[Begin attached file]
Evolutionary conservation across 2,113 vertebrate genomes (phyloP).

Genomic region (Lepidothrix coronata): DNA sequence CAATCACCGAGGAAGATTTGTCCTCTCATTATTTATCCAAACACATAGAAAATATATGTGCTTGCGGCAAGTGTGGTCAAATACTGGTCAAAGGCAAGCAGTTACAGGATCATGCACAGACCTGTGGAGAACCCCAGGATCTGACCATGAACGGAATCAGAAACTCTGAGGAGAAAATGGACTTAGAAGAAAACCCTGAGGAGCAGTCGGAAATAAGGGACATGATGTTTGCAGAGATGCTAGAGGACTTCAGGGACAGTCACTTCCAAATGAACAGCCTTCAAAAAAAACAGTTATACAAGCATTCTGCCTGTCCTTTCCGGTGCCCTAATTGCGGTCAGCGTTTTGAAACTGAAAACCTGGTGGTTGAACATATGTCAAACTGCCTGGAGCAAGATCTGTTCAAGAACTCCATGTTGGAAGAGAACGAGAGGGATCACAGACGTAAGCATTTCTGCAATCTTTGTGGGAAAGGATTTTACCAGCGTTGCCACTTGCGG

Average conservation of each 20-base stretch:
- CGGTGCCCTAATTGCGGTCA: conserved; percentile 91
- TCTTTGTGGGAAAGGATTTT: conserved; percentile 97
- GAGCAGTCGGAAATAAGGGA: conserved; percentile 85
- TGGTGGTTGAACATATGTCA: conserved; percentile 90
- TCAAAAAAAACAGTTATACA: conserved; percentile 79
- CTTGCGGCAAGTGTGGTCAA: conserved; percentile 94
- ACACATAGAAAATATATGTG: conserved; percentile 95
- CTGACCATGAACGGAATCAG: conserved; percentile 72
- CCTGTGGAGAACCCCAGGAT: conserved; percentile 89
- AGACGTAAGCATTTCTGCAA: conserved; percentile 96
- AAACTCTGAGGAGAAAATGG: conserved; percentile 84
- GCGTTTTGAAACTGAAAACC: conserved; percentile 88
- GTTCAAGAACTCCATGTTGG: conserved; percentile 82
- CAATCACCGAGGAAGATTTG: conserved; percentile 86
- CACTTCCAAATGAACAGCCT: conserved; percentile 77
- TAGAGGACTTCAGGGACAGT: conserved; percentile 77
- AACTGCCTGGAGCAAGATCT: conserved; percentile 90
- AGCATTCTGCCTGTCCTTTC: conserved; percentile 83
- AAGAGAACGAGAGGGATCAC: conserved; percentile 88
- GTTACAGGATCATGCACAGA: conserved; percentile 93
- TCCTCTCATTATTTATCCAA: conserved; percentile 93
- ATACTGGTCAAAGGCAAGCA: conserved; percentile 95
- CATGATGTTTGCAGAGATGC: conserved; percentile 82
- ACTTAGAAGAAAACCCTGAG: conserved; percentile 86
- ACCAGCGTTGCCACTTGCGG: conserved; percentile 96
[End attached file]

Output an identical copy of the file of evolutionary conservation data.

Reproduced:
Evolutionary conservation across 2,113 vertebrate genomes (phyloP).

Genomic region (Lepidothrix coronata): DNA sequence CAATCACCGAGGAAGATTTGTCCTCTCATTATTTATCCAAACACATAGAAAATATATGTGCTTGCGGCAAGTGTGGTCAAATACTGGTCAAAGGCAAGCAGTTACAGGATCATGCACAGACCTGTGGAGAACCCCAGGATCTGACCATGAACGGAATCAGAAACTCTGAGGAGAAAATGGACTTAGAAGAAAACCCTGAGGAGCAGTCGGAAATAAGGGACATGATGTTTGCAGAGATGCTAGAGGACTTCAGGGACAGTCACTTCCAAATGAACAGCCTTCAAAAAAAACAGTTATACAAGCATTCTGCCTGTCCTTTCCGGTGCCCTAATTGCGGTCAGCGTTTTGAAACTGAAAACCTGGTGGTTGAACATATGTCAAACTGCCTGGAGCAAGATCTGTTCAAGAACTCCATGTTGGAAGAGAACGAGAGGGATCACAGACGTAAGCATTTCTGCAATCTTTGTGGGAAAGGATTTTACCAGCGTTGCCACTTGCGG

Average conservation of each 20-base stretch:
- CGGTGCCCTAATTGCGGTCA: conserved; percentile 91
- TCTTTGTGGGAAAGGATTTT: conserved; percentile 97
- GAGCAGTCGGAAATAAGGGA: conserved; percentile 85
- TGGTGGTTGAACATATGTCA: conserved; percentile 90
- TCAAAAAAAACAGTTATACA: conserved; percentile 79
- CTTGCGGCAAGTGTGGTCAA: conserved; percentile 94
- ACACATAGAAAATATATGTG: conserved; percentile 95
- CTGACCATGAACGGAATCAG: conserved; percentile 72
- CCTGTGGAGAACCCCAGGAT: conserved; percentile 89
- AGACGTAAGCATTTCTGCAA: conserved; percentile 96
- AAACTCTGAGGAGAAAATGG: conserved; percentile 84
- GCGTTTTGAAACTGAAAACC: conserved; percentile 88
- GTTCAAGAACTCCATGTTGG: conserved; percentile 82
- CAATCACCGAGGAAGATTTG: conserved; percentile 86
- CACTTCCAAATGAACAGCCT: conserved; percentile 77
- TAGAGGACTTCAGGGACAGT: conserved; percentile 77
- AACTGCCTGGAGCAAGATCT: conserved; percentile 90
- AGCATTCTGCCTGTCCTTTC: conserved; percentile 83
- AAGAGAACGAGAGGGATCAC: conserved; percentile 88
- GTTACAGGATCATGCACAGA: conserved; percentile 93
- TCCTCTCATTATTTATCCAA: conserved; percentile 93
- ATACTGGTCAAAGGCAAGCA: conserved; percentile 95
- CATGATGTTTGCAGAGATGC: conserved; percentile 82
- ACTTAGAAGAAAACCCTGAG: conserved; percentile 86
- ACCAGCGTTGCCACTTGCGG: conserved; percentile 96